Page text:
SVN commit basic policy guide

Think twice before committing

Committing something to SVN has serious consequences. All other developers will get your changes once they are in SVN, and if they break something, they will break it for everybody. All commits will be publicly available in the SVN repository forever.

The baseline is: Be aware of the consequences of your commits. Take time to think about them before committing.

Never commit code that doesn’t compile

Compile the code and correct all errors before committing. Make sure that newly added files are comitted. If they are missing your local compile will work fine but everybody else won’t be able to compile.

Run all tests and check they passed.

You certainly should make sure that the code compiles with your local setup and platform. You should also consider what consequences your commit will have for compiling on another architecture. When you made a change to database structure, commit alter scripts as well.

Test your changes before committing

Build the packages and start the application affected by your change and make sure that the changes behaves as desired.
Double check what you commit.

Do a “svn up” and a “svn diff” before committing. Take messages from SVN about conflicts, unknown files, etc. seriously. The “svn diff” will tell you exactly what you will be committing. Check if that’s really what you intended to commit.

Always add descriptive log messages

Log messages should be understandable to someone who sees only the log. They shouldn’t depend on information outside the context of the commit. Try to put the log messages only to those files which are really affected by the change described in the log message.

In particular put all important information which can’t be seen from the diff in the log message.

Don?t add email, skype or any other communication as log message.

Respect special commit policies set by the release plans

Respect the policies of the current release phase, i.e. avoid commiting new features and code shortly before a planed release.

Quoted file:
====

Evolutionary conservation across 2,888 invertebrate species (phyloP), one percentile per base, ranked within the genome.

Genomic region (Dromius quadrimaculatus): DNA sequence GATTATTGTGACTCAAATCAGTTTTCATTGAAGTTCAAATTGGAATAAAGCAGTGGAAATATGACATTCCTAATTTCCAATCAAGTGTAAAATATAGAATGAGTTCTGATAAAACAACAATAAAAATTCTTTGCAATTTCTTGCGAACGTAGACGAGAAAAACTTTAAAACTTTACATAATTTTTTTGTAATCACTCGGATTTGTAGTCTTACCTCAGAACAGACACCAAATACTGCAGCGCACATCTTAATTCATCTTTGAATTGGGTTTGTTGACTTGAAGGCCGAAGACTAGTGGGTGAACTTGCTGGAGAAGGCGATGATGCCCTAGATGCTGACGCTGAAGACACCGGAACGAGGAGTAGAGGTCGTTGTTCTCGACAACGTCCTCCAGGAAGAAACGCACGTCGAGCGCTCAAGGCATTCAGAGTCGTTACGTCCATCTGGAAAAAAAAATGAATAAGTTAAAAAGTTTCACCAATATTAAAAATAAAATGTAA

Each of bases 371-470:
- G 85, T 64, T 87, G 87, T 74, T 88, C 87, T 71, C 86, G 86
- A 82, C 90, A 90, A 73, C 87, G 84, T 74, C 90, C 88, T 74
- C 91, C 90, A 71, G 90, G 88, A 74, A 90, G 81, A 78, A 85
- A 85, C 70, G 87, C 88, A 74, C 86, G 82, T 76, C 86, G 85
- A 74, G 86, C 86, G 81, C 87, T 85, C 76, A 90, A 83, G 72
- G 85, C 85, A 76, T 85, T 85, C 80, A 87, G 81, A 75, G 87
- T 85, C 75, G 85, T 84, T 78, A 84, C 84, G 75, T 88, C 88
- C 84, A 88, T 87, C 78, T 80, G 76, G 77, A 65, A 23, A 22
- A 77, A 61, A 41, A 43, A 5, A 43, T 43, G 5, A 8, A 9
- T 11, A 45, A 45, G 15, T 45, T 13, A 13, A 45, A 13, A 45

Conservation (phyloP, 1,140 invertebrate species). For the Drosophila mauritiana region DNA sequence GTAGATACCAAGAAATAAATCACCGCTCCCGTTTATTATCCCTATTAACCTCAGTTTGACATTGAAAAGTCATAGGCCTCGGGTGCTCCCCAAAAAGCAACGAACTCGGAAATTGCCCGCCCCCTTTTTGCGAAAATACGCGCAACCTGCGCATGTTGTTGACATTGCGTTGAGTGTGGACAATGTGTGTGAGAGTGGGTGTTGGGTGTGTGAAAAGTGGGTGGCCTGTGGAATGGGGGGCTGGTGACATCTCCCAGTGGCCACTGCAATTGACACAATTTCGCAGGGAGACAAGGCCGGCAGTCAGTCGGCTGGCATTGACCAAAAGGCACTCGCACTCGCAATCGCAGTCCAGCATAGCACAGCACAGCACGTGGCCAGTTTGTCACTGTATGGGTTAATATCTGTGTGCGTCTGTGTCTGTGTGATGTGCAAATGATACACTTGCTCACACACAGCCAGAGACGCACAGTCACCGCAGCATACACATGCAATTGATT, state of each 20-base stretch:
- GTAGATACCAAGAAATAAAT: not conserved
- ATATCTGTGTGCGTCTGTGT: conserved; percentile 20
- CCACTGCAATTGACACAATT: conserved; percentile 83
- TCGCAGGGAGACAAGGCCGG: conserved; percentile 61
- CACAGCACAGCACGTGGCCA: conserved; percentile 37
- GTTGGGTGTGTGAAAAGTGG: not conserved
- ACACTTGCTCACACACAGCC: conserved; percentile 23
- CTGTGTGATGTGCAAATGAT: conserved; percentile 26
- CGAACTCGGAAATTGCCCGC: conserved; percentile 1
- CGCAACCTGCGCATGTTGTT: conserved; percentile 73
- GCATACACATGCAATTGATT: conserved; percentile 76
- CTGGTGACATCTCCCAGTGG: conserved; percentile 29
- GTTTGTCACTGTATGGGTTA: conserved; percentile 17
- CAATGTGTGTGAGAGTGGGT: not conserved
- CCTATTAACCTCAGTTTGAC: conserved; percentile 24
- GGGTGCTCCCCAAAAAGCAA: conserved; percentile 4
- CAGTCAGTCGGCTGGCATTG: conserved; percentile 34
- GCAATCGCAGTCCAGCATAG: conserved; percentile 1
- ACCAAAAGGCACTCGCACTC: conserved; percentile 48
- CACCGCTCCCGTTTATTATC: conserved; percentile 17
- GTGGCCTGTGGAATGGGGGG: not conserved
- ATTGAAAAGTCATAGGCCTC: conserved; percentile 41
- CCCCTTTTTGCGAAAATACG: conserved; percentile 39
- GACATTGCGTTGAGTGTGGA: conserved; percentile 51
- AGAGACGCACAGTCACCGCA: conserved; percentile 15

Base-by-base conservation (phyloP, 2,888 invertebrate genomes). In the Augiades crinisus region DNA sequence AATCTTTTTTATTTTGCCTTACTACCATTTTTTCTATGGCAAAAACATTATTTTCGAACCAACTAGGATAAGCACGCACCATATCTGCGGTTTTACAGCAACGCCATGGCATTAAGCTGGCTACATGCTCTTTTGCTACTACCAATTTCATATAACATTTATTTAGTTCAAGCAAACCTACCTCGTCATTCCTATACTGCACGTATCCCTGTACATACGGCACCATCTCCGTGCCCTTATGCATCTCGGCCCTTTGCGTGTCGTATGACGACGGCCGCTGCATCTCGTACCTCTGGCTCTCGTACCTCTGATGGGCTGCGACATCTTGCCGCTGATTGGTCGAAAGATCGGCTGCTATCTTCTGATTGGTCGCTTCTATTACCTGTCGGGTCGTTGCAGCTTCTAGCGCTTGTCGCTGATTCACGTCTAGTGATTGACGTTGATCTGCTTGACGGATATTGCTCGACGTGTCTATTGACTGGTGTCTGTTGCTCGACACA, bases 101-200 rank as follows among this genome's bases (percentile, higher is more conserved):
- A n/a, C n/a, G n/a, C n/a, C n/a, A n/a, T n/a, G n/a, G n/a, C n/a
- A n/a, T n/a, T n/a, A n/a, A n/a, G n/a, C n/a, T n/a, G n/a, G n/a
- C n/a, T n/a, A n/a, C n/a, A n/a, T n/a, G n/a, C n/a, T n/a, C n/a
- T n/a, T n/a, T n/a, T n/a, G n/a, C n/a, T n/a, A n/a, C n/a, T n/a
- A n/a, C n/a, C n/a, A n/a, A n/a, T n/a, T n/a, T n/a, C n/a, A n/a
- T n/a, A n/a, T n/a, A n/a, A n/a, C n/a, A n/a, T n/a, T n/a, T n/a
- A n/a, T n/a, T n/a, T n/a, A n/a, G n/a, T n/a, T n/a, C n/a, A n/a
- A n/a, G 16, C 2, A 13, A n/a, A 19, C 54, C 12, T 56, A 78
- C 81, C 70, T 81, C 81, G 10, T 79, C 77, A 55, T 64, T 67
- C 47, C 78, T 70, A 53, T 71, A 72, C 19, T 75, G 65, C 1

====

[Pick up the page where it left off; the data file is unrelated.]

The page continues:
Source control systems are not a substitute for developer communication

When you plan to make changes which affect a lot of different code in SVN, announce them on the mailing list in advance.

Changes which affect a lot of code in SVN, like making use of a new feature in the libs, might break other code even if they look trivial, e.g., because an application must also compile with older versions of the libs for some reasons. By announcing the changes in advance, developers are prepared and can express concerns before something gets broken.

Take responsibility for your commits

If your commit breaks something or has side effects on other code, take the responsibility to fix or help fix the problems.

Don’t commit code you don’t understand

Avoid things like “I don’t know why it crashes, but when I do this, it does not crash anymore.” or “I’m not completely sure if thats right, but at least it works for me.”.

If you don’t find a solution to a problem, discuss it with other developers.

Don’t abuse your SVN account to push in changes with which other developers disagree

If there are disagreements over code changes, these should be resolved by discussing them on the mailing lists or in private, not by forcing code on others by simply committing the changes to SVN.

If you commit bug fixes, consider porting the fixes to other branches

Use the same comment for both the original fix and the back port, that way it is easy to see which fixes have been backported already.

If you fix bugs reported on the bug tracking system, add the bug number to the log message

In order to keep the bug tracking system in sync with SVN, you should reference the bug report in your commits, and close the fixed bugs in the bug tracking system.

This doesn’t mean that you don’t need an understandable log message. It should be clear from the log message what has been changed without looking at the bug report.

For example: “Fixed add to basket button (#1859)”

Don’t add files generated by standard tools to the repository

Files generated at build shouldn’t be checked into the repository because this is redundant information and might cause conflicts. Only real source files should be in SVN.

Don’t use SVN keywords like Id or Log in the source files

These tags cause unnecessary conflicts when merging branches and don’t contain any information which wouldn’t be available in the SVN repository anyway.

Make “atomic” commits

SVN has the ability to commit more than one file at a time. Therefore, please commit all related changes in multiple files, even if they span over multiple directories at the same time in the same commit. This way, you ensure that SVN stays in a compilable state before and after the commit.

Don’t mix formatting changes with code changes

Changing formatting like indenting or white spaces blows up the diff, so that it is hard to find code changes if they are mixed with reinventing commits or similar things when looking at the logs and diffs later. Committing formatting changes separately solves this problem.

3 thoughts on “SVN commit basic policy guide

  1. Martin M?lek Post author

    @Vishal
    He doesn’t want to say he is not using any source control, just not SVN. If you have time, try GIT or Mercurial. Both are more mature and has more features than SVN. After some months with both of them I like more GIT. Give it a try.

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